|The U.S. Navy's third Mobile User Objective System (MUOS-3) satellite launched at 8:04 p.m. EST tonight aboard a United Launch Alliance Atlas V.|
Cape Canaveral January 20, 2015 – The third Mobile User Objective System (MUOS) satellite built by Lockheed Martin for the U.S. Navy is now responding to commands after being launched here today. An initialization team, led by the company, is operating the MUOS-3 satellite from the Naval Satellite Operations Center located at the Naval Base Ventura County, Point Mugu, California.
The MUOS satellite constellation operates like a smart phone network in the sky, vastly improving current secure mobile satellite communications for warfighters on the move. Unlike previous systems, MUOS provides users an on-demand, beyond-line-of-sight capability to transmit and receive high-quality, prioritized voice and mission data, on a high-speed Internet Protocol-based system.
“Thanks to the Atlas team for the safe delivery of MUOS-3 into our Geosynchronous Transfer orbit,” said Iris Bombelyn, vice president of Narrowband Communications at Lockheed Martin. “We look forward to completing our on-orbit health checks and delivering this important asset to the U.S. Navy. The addition of this satellite will give the MUOS constellation coverage over more than three-quarters of the globe, further extending the reach of the advanced communications capabilities MUOS will provide our mobile warfighters.”
MUOS-3 launched at 8:04 p.m. EST aboard a United Launch Alliance Atlas V rocket and will transition over the next nine days to reach its geosynchronous orbit location 22,000 miles above the Earth. The solar arrays and antennas will then be deployed, and on-orbit testing will start for subsequent turn-over to the Navy for test and commissioning to service.
Earlier today, before the MUOS launch, Lockheed Martin employees visited six classrooms totaling about 280 seventh and eighth-graders at nearby Ronald McNair Magnet Middle School in Rockledge, Florida, to demonstrate important principles of space engineering through a hands-on activity and to encourage science, technology, engineering and math (STEM) education. Six members of the school’s science department and faculty later attended the launch viewing.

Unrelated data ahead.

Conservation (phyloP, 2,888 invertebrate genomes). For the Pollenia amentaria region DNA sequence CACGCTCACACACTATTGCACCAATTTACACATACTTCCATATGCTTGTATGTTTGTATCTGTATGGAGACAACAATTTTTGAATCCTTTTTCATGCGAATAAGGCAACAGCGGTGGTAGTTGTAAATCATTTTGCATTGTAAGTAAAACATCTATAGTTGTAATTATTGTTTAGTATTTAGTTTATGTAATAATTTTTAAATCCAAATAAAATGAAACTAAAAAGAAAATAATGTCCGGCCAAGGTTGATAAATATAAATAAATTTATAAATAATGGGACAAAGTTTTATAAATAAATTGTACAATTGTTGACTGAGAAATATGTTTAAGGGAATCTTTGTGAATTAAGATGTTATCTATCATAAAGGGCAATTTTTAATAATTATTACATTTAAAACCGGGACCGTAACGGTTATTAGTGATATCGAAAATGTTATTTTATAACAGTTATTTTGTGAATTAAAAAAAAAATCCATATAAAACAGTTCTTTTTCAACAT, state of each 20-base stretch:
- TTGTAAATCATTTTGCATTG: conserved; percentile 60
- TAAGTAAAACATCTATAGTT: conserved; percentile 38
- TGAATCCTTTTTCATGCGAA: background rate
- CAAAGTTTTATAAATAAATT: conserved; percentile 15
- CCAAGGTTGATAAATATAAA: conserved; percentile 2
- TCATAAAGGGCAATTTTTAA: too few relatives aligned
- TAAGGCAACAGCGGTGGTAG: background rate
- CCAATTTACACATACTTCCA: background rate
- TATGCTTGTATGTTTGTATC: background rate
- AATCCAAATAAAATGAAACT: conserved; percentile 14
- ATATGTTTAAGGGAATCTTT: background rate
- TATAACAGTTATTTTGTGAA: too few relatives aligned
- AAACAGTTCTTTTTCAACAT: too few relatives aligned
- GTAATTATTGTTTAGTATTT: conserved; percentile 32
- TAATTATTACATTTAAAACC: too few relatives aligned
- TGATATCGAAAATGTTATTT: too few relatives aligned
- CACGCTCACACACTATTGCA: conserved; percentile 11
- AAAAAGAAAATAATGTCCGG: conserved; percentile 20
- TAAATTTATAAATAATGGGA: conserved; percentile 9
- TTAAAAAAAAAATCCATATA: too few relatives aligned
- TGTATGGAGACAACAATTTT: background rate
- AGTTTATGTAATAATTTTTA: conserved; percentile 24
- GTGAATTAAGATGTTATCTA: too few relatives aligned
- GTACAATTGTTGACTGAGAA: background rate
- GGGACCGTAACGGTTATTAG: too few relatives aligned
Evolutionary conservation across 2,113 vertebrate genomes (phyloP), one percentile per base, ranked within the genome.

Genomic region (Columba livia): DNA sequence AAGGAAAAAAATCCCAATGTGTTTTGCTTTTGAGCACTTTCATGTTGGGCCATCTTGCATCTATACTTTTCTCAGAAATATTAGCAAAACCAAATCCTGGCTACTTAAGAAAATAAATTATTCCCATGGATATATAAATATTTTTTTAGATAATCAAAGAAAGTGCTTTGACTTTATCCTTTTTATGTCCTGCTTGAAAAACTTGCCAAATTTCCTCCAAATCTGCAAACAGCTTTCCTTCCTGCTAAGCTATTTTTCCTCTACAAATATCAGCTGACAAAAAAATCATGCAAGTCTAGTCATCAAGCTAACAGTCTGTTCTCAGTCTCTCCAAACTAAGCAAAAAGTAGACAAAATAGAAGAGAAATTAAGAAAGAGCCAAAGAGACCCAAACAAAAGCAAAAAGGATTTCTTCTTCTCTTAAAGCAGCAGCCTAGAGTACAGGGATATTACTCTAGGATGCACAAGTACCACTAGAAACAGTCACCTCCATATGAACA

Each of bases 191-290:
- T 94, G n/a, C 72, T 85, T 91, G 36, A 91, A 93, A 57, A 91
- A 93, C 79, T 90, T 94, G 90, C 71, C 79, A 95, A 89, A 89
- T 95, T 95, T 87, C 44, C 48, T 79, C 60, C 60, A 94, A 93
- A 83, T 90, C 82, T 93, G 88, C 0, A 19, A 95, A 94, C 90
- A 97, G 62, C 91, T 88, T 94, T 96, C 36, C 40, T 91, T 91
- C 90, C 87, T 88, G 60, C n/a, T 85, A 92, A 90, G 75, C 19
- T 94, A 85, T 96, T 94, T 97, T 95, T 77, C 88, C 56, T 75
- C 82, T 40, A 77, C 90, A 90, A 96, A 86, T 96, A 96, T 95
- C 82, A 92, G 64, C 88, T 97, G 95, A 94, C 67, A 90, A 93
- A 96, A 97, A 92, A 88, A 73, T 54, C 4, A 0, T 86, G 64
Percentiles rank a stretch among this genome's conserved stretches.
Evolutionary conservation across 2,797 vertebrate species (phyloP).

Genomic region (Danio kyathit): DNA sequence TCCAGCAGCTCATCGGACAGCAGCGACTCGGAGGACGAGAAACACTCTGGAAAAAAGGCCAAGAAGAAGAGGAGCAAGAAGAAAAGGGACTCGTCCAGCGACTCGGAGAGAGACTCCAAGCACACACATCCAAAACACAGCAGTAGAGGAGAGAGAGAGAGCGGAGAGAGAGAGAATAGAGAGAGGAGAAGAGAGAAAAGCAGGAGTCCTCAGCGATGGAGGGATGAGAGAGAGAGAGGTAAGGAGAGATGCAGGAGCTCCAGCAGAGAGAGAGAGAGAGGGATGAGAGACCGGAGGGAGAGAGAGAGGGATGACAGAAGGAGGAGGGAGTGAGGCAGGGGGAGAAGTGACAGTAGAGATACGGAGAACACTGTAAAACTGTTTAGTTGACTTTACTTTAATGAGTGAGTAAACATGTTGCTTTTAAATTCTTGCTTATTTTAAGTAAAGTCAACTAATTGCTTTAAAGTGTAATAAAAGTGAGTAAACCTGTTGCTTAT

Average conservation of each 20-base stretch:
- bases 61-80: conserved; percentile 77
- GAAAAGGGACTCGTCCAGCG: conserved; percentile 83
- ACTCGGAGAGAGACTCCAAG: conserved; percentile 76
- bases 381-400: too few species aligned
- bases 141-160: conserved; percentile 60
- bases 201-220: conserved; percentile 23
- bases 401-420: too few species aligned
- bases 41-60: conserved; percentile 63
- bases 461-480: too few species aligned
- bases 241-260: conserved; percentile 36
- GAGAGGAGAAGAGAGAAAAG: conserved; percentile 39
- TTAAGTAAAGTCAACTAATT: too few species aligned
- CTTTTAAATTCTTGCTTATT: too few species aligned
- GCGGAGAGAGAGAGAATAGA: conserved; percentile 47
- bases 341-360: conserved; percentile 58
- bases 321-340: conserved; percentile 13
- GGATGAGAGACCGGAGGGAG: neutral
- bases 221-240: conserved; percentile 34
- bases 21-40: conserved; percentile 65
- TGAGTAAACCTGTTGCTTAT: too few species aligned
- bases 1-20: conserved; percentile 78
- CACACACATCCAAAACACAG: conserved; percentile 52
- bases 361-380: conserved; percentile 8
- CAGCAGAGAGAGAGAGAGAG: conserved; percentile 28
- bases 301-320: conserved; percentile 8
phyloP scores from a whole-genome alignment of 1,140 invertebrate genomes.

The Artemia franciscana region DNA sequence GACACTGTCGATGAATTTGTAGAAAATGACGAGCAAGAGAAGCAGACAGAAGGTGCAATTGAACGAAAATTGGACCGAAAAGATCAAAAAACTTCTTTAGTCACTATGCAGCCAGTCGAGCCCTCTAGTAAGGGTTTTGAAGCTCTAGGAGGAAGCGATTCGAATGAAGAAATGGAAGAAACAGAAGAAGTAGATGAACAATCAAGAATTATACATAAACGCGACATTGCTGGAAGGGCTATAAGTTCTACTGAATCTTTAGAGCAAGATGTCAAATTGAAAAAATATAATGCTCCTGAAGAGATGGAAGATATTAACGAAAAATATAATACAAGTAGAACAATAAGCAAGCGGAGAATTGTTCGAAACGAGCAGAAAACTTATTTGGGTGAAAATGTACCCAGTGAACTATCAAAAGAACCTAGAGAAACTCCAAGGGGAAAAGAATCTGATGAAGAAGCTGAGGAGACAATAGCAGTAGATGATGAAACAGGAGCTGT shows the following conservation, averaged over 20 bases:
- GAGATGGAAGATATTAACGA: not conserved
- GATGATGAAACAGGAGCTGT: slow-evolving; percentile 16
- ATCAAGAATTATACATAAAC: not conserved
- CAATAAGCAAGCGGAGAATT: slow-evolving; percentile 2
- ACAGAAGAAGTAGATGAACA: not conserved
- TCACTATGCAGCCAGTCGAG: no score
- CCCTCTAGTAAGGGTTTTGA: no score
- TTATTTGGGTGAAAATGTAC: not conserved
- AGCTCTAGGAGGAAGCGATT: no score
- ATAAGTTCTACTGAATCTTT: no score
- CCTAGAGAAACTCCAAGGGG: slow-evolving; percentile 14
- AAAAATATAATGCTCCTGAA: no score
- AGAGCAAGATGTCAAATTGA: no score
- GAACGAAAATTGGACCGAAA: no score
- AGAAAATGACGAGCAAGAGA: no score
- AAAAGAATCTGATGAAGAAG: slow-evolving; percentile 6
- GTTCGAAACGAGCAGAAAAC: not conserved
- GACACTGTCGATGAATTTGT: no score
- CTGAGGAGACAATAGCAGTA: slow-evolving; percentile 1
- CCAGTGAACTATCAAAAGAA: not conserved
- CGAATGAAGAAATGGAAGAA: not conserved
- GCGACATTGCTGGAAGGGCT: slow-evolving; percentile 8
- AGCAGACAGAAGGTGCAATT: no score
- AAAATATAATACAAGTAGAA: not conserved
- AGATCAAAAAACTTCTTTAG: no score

MUOS is the Navy’s next generation secure mobile satellite communications system which will eventually replace the legacy Ultra High Frequency (UHF) Follow-On system. MUOS satellites have two payloads to ensure access to UHF narrowband communications as well as new capabilities. MUOS’ advanced Wideband Code Division Multiple Access (WCDMA) payload incorporates commercial technology and a new waveform to provide users priority-based capacity.
Once fully operational, MUOS will provide 16 times the capacity of the legacy system. More than 50,000 terminals that are in the field today can be retro-fitted with WCDMA.
Prior to its launch, the MUOS-3 satellite was built at Lockheed Martin’s Sunnyvale, California, manufacturing facility. The satellite was shipped to Cape Canaveral Air Force Station on Nov. 5, and encapsulated into its launch fairing on Dec. 18.
The MUOS constellation is expected to provide warfighters full global coverage before the end of 2015. MUOS-1 and MUOS-2, launched respectively in 2012 and 2013, are already operational and providing high-quality voice communications. MUOS-4 is on track to launch later this year. The fourth and final required MUOS ground station also is expected to be delivered to the Navy early this year.